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Hear ye, hear ye… introducing the Cambridge Sergeant-at-Mace and City Crier

The following is a fascinating insight into the traditions and role of the Cambridge City Sergeant-at-Mace and City Crier, Chris Cracknell.

As part of the Open Cambridge weekend, Chris will be giving a talk, ‘The City charters and insignia’, on Friday 11 and Saturday 12 September between 11am – 12noon.

OC: What exactly does your role entail?

CC: My job title is Sergeant-at-Mace. I work full time in the Mayor’s Office at the Guildhall and my role is extremely varied.  I’m also the City Crier; this requires me to ring the City Bell at the time of the Proclamation of both Midsummer Fair and Reach Fair. I also perform the role of Civic Toastmaster at formal dining events involving the Mayor. My day-to-day activities revolve around ensuring the Mayor gets to wherever he/she is required to be safely and on time. I drive the Mayoral vehicle and have responsibility to look after the Mayoral Chains of Office at all times when in public places. When not engaged on any of the above duties, I assist in the smooth running of the Civic and Twinning Office providing administrative support with invitations and correspondence.

OC: For those who don’t know, can you explain what maces, insignia and charters are?

CC: The Maces of Cambridge are a symbol of the Mayor’s position within the City of Cambridge and are carried with the authority of the Monarch. Our current Great Mace dates from the reign of Queen Mary in 1710. Four smaller Maces date from the reign of King George in 1724. The oldest original Charter in my possession dates from 1207 and the reign of King John, this gave Cambridge Royal consent to have a Mayor. Another gave Cambridge its own Coat of Arms and dates from 1575 and the reign of Queen Elizabeth 1.

OC: Which are the most interesting maces, insignias and charters in the collection and why?

CC: The most interesting Mace within the Guildhall is the King Charles Mace, this dates from circa 1630 and is extremely rare inasmuch as it survived the execution of Kings Charles in 1649. Once the King had been executed, the majority of Maces up and down the country (which after all are a symbol of Royal authority) were disposed of by melting down or otherwise discarded if of no material value. Our 1630 Mace was vandalised via the removal of the Crown but it still survives to this day and is displayed in the Council Chamber.

OC: Are maces still in use? If so, how and when?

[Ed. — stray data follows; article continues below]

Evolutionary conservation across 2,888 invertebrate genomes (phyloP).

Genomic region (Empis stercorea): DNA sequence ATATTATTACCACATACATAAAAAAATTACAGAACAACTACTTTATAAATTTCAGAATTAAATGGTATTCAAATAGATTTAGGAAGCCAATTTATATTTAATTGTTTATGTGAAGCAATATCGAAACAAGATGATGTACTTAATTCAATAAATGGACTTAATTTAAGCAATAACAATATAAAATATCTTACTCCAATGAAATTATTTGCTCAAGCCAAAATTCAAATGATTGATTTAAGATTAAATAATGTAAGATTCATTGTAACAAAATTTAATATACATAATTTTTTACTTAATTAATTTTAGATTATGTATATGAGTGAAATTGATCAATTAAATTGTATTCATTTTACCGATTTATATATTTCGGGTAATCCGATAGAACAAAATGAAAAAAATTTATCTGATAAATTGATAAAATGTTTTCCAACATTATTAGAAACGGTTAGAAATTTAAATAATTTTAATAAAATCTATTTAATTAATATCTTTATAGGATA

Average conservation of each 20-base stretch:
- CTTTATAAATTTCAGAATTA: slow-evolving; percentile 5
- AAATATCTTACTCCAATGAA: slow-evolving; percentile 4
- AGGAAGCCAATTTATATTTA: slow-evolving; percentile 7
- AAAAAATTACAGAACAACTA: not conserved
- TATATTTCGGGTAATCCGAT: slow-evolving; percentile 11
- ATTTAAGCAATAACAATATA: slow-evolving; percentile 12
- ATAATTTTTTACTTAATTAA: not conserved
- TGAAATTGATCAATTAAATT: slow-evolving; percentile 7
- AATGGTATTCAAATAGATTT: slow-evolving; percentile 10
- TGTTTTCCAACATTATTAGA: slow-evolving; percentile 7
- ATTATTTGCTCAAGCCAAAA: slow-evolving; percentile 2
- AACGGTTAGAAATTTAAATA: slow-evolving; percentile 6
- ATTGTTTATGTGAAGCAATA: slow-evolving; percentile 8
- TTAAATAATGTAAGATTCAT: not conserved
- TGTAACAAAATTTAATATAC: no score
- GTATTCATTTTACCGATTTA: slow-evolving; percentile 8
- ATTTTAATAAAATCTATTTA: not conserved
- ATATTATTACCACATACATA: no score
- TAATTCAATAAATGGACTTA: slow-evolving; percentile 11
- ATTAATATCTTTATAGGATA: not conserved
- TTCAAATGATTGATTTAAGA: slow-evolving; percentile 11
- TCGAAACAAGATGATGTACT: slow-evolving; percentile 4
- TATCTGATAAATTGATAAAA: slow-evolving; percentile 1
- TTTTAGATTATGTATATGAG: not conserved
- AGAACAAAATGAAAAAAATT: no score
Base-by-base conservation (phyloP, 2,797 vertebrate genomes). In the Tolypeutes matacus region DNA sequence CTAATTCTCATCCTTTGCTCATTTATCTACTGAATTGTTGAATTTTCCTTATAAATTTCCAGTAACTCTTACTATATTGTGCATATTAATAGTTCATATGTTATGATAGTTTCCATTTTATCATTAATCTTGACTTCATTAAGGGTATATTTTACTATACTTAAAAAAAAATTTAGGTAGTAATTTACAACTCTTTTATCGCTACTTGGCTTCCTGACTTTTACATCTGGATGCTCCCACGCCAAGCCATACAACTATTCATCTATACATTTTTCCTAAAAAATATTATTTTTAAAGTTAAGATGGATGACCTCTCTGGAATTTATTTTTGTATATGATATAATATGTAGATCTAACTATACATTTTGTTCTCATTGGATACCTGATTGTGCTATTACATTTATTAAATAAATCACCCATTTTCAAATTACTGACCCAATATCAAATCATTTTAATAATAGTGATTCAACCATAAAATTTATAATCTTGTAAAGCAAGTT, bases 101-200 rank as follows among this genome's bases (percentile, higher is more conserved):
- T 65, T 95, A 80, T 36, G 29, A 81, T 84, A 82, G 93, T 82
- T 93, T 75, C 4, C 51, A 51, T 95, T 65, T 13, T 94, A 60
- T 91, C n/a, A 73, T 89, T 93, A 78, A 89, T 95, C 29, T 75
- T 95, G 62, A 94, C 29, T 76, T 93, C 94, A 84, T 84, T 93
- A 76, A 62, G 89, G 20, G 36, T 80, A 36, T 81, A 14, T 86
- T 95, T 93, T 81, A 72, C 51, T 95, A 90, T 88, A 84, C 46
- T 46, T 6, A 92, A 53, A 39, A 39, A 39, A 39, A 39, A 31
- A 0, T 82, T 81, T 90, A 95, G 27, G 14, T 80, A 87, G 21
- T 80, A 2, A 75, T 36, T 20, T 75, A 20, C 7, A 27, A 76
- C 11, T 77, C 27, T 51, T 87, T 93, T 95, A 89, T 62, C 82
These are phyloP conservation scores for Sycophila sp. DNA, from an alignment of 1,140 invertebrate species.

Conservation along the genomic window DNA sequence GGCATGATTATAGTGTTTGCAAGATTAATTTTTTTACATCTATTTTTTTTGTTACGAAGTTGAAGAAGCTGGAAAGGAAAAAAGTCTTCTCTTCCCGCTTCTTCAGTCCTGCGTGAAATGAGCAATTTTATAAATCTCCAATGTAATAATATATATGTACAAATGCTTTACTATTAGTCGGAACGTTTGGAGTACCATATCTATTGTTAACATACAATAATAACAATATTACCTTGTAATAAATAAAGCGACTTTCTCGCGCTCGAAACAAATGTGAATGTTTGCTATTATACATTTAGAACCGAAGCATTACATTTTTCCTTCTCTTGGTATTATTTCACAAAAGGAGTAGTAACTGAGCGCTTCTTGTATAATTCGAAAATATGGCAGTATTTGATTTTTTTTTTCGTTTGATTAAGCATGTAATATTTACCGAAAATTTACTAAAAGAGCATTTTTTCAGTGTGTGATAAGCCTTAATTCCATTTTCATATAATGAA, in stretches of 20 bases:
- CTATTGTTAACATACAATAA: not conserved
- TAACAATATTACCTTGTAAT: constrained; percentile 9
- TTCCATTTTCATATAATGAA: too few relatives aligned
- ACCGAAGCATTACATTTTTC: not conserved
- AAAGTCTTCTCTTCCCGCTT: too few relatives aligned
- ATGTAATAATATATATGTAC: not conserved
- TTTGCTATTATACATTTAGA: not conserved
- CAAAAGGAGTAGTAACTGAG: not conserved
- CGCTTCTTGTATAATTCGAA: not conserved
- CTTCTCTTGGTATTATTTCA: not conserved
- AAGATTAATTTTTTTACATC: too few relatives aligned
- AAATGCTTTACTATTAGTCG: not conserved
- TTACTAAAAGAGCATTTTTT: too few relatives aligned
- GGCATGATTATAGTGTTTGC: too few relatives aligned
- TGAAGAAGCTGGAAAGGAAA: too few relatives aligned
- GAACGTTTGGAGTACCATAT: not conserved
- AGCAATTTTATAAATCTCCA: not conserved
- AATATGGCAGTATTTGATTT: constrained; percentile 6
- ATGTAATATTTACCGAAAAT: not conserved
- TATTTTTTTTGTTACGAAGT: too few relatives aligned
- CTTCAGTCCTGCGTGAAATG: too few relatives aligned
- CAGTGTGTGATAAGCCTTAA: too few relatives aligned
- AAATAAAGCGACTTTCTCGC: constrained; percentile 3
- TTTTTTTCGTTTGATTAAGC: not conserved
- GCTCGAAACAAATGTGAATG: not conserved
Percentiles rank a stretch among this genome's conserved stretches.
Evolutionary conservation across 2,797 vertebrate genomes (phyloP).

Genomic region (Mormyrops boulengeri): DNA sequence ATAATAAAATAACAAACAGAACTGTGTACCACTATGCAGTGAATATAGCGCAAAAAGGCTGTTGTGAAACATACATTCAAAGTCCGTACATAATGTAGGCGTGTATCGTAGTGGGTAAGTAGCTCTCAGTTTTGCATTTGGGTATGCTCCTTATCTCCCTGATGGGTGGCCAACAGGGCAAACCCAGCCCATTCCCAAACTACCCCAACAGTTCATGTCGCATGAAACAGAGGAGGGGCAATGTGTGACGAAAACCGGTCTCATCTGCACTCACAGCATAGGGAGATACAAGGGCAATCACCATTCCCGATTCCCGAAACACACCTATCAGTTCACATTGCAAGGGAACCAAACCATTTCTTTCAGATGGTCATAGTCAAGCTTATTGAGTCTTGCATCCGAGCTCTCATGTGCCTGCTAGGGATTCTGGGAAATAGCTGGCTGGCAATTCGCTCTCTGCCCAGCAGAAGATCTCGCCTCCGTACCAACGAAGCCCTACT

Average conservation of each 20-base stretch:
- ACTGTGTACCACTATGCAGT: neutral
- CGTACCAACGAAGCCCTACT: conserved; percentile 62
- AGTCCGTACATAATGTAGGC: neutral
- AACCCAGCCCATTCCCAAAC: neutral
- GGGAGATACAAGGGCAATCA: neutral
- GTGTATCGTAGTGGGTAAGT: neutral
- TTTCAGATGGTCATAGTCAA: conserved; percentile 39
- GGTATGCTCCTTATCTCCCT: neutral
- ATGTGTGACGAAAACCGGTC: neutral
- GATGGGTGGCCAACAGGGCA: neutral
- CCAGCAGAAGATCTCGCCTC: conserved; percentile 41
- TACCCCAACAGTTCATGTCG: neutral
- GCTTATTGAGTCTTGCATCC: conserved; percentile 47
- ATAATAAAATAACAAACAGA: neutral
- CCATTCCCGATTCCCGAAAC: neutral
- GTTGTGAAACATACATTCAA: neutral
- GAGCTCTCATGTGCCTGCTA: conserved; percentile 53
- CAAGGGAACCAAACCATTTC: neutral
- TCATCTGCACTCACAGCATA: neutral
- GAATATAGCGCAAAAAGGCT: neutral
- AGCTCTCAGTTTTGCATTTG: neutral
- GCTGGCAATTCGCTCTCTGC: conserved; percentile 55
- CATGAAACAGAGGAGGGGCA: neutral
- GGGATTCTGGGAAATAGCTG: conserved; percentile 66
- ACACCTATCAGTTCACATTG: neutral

CC: I bear the Great Mace whenever the reigning Monarch visits the City Of Cambridge. I have performed this role on three occasions over the last six years. I’m required to present the Mace to the Queen and turn it upside down in her presence, she acknowledges this and the Mace remains so inverted for the duration that the Queen remains on Cambridge soil. This is a visual signal to all present that Cambridge recognises that the Queen is the First Citizen of Cambridge whilst she is among us. Upon her departure, I return the Mace with the Crown uppermost and the status of First Citizen is then returned to the Mayor. The Maces are also borne on certain civic occasions such as Harvest Festival, Remembrance Sunday and Christmas Carols at Kings College. I have a number of Deputy Mace Bearers who bear our Maces as required.

OC: How do these items tell the story of Cambridge through the ages?

CC: The Charters and Maces tell the story of how Cambridge has grown from being a small rural backwater in 1207 and the arrival of our first Mayor; the arrival of the first University students in 1209 and the first College to be established in the same century (Peterhouse in 1284). Our 1575 (Coat of Arms Charter) confirms our strong links with the Royal family and recognition that, by this time, we are well-known throughout Europe as an international seat of learning.  Our King Charles Mace is of historical significance as it provides a link between the struggles of the people against the Monarchy at the time of the Civil Way (1642 – 1649), our local MP was Olive Cromwell and the University was at that time very much sided with the Royalists – a real Town v Gown situation!

OC: What is the most interesting aspect of your role as Sergeant-at-Mace?

CC: Well, no two days are ever the same and added to this is the fact that the Mayor changes every 12 months so I get to work with many different characters all with their different demands and expectations.